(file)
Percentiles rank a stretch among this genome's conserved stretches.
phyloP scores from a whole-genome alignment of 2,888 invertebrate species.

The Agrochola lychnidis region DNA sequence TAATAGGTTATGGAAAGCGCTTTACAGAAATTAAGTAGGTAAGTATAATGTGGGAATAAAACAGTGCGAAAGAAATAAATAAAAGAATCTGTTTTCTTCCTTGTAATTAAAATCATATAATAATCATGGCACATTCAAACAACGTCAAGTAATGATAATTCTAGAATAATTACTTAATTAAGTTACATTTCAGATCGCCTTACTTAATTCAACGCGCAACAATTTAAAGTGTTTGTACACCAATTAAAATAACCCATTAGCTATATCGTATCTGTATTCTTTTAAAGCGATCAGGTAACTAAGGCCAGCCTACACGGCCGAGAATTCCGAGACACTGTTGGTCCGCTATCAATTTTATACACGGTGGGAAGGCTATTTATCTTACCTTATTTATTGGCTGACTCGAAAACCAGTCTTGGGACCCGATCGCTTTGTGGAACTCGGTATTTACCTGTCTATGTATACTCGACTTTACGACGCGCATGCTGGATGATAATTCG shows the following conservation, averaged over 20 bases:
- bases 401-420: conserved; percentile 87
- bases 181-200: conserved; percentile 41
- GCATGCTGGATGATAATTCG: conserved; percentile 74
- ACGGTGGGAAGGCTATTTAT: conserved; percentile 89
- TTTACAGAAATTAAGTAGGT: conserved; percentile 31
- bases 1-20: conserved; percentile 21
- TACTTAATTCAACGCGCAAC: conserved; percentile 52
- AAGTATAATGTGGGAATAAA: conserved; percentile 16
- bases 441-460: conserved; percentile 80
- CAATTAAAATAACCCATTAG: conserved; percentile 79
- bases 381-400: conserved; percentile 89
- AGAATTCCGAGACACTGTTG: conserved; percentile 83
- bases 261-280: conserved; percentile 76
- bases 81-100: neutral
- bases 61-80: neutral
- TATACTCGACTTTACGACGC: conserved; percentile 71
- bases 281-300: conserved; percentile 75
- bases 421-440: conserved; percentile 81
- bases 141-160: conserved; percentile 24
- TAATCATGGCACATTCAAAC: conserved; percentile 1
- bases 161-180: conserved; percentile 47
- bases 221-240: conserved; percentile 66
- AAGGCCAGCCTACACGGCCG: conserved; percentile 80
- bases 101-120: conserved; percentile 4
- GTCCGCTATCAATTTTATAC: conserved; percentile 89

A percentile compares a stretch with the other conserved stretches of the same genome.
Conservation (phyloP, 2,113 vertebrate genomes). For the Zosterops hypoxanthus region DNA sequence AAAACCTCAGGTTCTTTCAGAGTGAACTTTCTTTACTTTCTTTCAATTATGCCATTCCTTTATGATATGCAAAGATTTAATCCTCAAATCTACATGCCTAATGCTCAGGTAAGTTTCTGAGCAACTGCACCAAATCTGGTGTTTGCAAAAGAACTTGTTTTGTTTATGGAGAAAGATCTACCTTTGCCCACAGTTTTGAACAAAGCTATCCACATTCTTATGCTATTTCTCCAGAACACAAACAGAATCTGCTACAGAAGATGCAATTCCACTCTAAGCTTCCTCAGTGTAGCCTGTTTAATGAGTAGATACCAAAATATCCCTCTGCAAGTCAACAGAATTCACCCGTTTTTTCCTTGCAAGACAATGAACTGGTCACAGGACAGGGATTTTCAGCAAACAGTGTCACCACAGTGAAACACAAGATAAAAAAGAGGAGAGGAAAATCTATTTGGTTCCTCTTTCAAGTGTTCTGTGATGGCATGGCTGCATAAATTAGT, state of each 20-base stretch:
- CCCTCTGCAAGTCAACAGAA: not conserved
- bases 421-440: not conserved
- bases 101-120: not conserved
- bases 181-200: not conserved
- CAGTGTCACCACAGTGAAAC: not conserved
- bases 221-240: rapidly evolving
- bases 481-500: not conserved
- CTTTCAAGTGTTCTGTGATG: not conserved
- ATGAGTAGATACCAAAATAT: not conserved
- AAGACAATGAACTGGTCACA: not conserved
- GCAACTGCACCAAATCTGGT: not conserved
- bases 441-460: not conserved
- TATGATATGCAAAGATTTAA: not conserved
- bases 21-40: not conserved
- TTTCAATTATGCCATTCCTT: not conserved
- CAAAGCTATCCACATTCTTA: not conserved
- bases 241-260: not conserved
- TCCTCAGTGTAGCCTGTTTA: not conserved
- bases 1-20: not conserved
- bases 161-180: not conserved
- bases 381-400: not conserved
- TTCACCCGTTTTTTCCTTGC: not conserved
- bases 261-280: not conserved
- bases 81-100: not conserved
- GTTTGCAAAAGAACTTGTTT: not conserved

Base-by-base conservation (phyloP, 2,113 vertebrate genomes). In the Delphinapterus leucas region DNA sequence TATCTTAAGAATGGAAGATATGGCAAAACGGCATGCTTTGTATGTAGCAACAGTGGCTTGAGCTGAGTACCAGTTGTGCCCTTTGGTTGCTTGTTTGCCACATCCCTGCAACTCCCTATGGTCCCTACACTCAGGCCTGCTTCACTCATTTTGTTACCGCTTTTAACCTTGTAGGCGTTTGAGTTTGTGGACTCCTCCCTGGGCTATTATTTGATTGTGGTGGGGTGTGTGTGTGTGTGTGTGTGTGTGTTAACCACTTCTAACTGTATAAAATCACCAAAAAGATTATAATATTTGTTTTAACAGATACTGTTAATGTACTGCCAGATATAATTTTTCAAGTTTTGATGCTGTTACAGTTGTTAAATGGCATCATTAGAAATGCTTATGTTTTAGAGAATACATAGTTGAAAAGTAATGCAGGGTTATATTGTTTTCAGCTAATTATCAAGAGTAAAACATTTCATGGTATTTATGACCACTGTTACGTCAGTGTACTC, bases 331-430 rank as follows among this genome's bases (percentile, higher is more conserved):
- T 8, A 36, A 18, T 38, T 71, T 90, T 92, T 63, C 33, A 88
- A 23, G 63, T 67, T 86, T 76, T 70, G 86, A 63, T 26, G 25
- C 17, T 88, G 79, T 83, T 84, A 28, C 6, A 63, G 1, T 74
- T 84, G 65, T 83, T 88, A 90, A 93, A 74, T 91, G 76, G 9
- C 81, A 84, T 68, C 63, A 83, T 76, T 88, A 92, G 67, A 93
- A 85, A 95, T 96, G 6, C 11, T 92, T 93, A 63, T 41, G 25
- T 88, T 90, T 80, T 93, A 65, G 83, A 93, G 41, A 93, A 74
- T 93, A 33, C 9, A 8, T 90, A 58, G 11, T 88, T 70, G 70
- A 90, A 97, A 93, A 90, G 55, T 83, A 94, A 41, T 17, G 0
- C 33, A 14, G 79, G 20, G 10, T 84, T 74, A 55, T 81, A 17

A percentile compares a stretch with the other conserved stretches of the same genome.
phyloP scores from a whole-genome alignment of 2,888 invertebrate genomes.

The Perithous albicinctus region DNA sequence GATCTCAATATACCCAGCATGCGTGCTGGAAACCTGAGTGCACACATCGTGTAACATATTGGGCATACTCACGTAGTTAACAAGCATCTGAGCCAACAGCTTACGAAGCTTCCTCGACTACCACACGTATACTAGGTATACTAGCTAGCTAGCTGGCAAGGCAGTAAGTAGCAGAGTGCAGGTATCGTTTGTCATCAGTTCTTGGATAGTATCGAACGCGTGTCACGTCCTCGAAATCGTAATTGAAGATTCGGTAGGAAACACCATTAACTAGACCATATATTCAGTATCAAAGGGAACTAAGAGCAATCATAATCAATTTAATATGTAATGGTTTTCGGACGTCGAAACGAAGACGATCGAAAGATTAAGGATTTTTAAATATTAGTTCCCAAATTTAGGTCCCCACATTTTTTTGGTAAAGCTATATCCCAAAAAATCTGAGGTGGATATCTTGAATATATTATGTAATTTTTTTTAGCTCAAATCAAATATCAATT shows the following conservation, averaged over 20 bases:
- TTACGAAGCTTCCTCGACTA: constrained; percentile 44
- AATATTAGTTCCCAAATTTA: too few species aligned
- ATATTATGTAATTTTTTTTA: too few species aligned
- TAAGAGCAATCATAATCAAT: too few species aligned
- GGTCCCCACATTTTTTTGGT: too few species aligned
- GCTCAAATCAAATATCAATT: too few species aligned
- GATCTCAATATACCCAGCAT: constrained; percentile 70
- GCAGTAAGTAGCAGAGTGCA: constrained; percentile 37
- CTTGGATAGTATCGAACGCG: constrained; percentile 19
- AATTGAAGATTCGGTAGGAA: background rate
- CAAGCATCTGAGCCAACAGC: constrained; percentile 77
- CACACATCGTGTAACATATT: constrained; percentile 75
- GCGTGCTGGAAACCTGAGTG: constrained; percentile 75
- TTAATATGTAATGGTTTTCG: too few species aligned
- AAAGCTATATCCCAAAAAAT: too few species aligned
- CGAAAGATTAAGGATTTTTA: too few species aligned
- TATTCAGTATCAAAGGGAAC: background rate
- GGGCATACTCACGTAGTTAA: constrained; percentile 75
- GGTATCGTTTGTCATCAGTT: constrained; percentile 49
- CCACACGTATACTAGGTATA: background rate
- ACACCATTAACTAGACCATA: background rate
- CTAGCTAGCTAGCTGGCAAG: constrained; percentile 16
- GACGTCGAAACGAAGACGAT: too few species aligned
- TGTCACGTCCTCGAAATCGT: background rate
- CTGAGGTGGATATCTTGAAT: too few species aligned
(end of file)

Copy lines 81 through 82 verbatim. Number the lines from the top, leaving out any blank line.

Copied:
- CACACATCGTGTAACATATT: constrained; percentile 75
- GCGTGCTGGAAACCTGAGTG: constrained; percentile 75